One of its authors chastises Yad Vashem, Jerusalem's Holocaust museum: "'Israel is the only real answer to the Holocaust' is the message ... This perspective is transmitted to young Israelis through visits to Yad Vashem organised by schools and other groups. When I visited the Centre ... I noticed that many visitors were not of European Jewish descent. As Michael Ipgrave, then Secretary of the Churches' Commission for Inter Faith Relations, wrote in his report of the visit: 'The Holocaust has come to serve as a national story embracing also Oriental Jews for whom this was not part of their family history.' Peace groups in Israel have to work against this backdrop."
Want peace? Decouple Israel from the Holocaust. Curiously, the Methodists' narrative goes beyond Palestinian chutzpah, whose historic revisionism ignores three millennia of continuous Jewish presence in the Holy Land, and insists that the Allies manufactured the State of Israel to provide a home for survivors of the WWII Holocaust that these Methodists now want Jews to forget.
Want peace? Forget the collective memory of losing a third of your people, including 1.5 million children. For it's the "collective memory of the Holocaust [that] also feeds into an ethos of victimhood." Israelis should also turn the other cheek when rockets rain down on their children's school buses; turn a deaf ear when Palestinian imams promise the faithful a day when the rocks will call out to kill the Jews hiding behind them; turn a blind eye when the "moderate" Palestine Authority names streets for martyrs who murdered Israeli civilians; when one third of that same "moderate" population supports the savage butchering of a sleeping Israeli family in Itamar, including the all-but beheading of a 3-month-old baby.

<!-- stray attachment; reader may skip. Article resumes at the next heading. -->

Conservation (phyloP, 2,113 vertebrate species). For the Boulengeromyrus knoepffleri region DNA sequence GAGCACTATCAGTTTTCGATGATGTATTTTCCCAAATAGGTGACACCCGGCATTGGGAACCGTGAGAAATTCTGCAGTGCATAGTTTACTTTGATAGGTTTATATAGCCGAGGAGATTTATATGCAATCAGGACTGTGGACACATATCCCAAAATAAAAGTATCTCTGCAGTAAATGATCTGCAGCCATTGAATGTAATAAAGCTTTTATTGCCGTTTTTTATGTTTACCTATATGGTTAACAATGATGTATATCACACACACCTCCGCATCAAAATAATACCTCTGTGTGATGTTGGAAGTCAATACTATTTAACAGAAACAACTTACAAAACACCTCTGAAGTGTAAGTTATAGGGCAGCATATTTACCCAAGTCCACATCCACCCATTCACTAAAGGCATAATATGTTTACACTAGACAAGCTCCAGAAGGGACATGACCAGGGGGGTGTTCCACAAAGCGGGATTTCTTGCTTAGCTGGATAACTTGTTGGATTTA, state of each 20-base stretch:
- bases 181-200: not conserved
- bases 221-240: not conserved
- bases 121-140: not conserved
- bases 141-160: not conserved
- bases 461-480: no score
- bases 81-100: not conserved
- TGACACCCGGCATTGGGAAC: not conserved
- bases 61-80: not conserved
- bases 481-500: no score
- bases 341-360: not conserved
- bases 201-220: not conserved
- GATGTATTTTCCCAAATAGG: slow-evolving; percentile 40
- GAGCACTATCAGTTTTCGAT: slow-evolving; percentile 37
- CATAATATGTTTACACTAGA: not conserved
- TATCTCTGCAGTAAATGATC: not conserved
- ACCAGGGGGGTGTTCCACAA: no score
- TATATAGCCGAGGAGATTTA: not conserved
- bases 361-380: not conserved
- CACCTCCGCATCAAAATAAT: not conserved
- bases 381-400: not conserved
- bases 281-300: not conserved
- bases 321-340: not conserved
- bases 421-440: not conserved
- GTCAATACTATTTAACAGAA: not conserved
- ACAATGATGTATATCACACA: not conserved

Forget collective memory. For these religious leaders, only selective memory will set you free:
Take their reference to "Oriental" -- meaning Sephardic -- Jews. These experts must have forgotten the Sephardic Jews of Greece, 87 percent of whom were murdered by the Nazis. Never mind the Jews of the Maghreb were on Hitler's hit-list. These leaders also remembered to forget that it was Christian countries who slammed their gates shut before desperate European Jews, and that millions could have been saved had there been a State of Israel in the 1930s and 40s.
A couple of points beyond what Cooper said specifically about the Sephardim.
One is that there was a massacre of Jews in Iraq - the Farhud - during the Holocaust that was inspired by the infamous, Nazi sympathizing Mufti of Jerusalem. Here is a direct link between Arab anti-semitism and the Holocaust for Sephardic Jews.
But in a broader sense, the outrage that the Methodists feel about how Sephardic Jews are being taught about the Holocaust betrays their own anti-semitism. By mentioning it, the authors indicate that they do not believe that the Jewish people are a nation - the Sephardim, to them, have nothing in common with Jews who lived in some European countries. It is beyond their comprehension that Sephardim might actually care about their fellow Jews on their own, without being indoctrinated by the Zionists!
Even more so, they warn that Israel's Holocaust "narrative" is a direct challenge to them, as it implicates European Christians for standing by and letting millions of Jews get slaughtered. Which just happens to be true.
The point, of course, was to give the Methodists ammunition to argue against both Biblical and Holocaust arguments to justify a Jewish state.
Moreover, their recounting of Muslim narratives shows no skepticism. For example, it quotes the Koran as saying that Mohammed's night journey was to Jerusalem - even though the location of that journey is in a hadith, not the Koran.
This is a sickening document, and one that needs to be exposed.
UPDATE: The document was taken down...so you can find it here.
Elder of Ziyon